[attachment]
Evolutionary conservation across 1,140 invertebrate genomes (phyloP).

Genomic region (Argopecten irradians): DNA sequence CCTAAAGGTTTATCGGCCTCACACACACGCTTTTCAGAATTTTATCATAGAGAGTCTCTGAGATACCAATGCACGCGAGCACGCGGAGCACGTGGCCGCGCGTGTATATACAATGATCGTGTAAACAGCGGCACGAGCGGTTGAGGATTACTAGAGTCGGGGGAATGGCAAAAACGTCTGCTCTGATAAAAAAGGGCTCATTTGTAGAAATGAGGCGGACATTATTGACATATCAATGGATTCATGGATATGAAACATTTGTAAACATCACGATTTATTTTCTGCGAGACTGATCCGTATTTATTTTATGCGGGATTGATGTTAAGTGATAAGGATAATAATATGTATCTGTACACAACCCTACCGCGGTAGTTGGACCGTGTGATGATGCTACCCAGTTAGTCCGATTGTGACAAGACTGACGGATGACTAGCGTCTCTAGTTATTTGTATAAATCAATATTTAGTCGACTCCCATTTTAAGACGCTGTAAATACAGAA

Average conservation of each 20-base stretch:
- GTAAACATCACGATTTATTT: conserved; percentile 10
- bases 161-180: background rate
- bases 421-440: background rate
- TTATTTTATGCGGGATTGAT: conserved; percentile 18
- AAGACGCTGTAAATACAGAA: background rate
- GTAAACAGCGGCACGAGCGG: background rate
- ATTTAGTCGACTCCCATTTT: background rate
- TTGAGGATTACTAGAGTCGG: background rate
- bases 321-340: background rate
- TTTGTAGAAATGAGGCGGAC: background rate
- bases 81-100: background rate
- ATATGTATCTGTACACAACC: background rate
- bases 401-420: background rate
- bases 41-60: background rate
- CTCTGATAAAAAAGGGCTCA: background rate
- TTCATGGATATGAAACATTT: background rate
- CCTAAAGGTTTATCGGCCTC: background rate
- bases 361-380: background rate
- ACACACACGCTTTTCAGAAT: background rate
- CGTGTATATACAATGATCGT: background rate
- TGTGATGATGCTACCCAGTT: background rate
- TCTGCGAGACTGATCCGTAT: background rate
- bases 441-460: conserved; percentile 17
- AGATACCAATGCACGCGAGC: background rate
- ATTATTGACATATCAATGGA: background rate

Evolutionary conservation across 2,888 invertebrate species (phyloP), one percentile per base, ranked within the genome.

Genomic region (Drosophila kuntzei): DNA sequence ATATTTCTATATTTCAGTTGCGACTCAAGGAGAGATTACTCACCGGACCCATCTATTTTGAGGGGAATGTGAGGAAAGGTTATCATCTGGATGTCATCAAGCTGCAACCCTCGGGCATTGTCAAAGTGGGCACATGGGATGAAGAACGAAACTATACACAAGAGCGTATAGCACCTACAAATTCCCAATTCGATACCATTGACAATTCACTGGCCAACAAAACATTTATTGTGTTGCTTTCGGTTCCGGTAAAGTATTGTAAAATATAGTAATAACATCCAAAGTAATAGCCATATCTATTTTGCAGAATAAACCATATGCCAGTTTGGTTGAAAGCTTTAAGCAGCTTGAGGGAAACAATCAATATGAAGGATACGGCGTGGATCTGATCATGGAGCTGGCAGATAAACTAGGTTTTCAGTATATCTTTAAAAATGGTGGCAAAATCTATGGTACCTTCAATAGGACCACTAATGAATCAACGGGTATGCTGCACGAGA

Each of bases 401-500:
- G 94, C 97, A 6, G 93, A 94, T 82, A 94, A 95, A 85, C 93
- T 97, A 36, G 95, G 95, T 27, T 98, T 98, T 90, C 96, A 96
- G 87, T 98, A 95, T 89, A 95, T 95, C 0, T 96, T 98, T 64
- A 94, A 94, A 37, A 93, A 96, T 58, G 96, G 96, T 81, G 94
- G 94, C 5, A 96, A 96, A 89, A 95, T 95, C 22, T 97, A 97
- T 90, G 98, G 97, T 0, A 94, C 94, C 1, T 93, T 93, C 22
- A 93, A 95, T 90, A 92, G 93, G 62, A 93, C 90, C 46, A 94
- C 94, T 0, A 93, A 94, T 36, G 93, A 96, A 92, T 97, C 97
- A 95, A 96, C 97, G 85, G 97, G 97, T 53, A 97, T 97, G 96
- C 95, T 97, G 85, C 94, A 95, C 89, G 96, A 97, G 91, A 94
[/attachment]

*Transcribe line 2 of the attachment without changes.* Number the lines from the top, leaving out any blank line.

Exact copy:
Genomic region (Argopecten irradians): DNA sequence CCTAAAGGTTTATCGGCCTCACACACACGCTTTTCAGAATTTTATCATAGAGAGTCTCTGAGATACCAATGCACGCGAGCACGCGGAGCACGTGGCCGCGCGTGTATATACAATGATCGTGTAAACAGCGGCACGAGCGGTTGAGGATTACTAGAGTCGGGGGAATGGCAAAAACGTCTGCTCTGATAAAAAAGGGCTCATTTGTAGAAATGAGGCGGACATTATTGACATATCAATGGATTCATGGATATGAAACATTTGTAAACATCACGATTTATTTTCTGCGAGACTGATCCGTATTTATTTTATGCGGGATTGATGTTAAGTGATAAGGATAATAATATGTATCTGTACACAACCCTACCGCGGTAGTTGGACCGTGTGATGATGCTACCCAGTTAGTCCGATTGTGACAAGACTGACGGATGACTAGCGTCTCTAGTTATTTGTATAAATCAATATTTAGTCGACTCCCATTTTAAGACGCTGTAAATACAGAA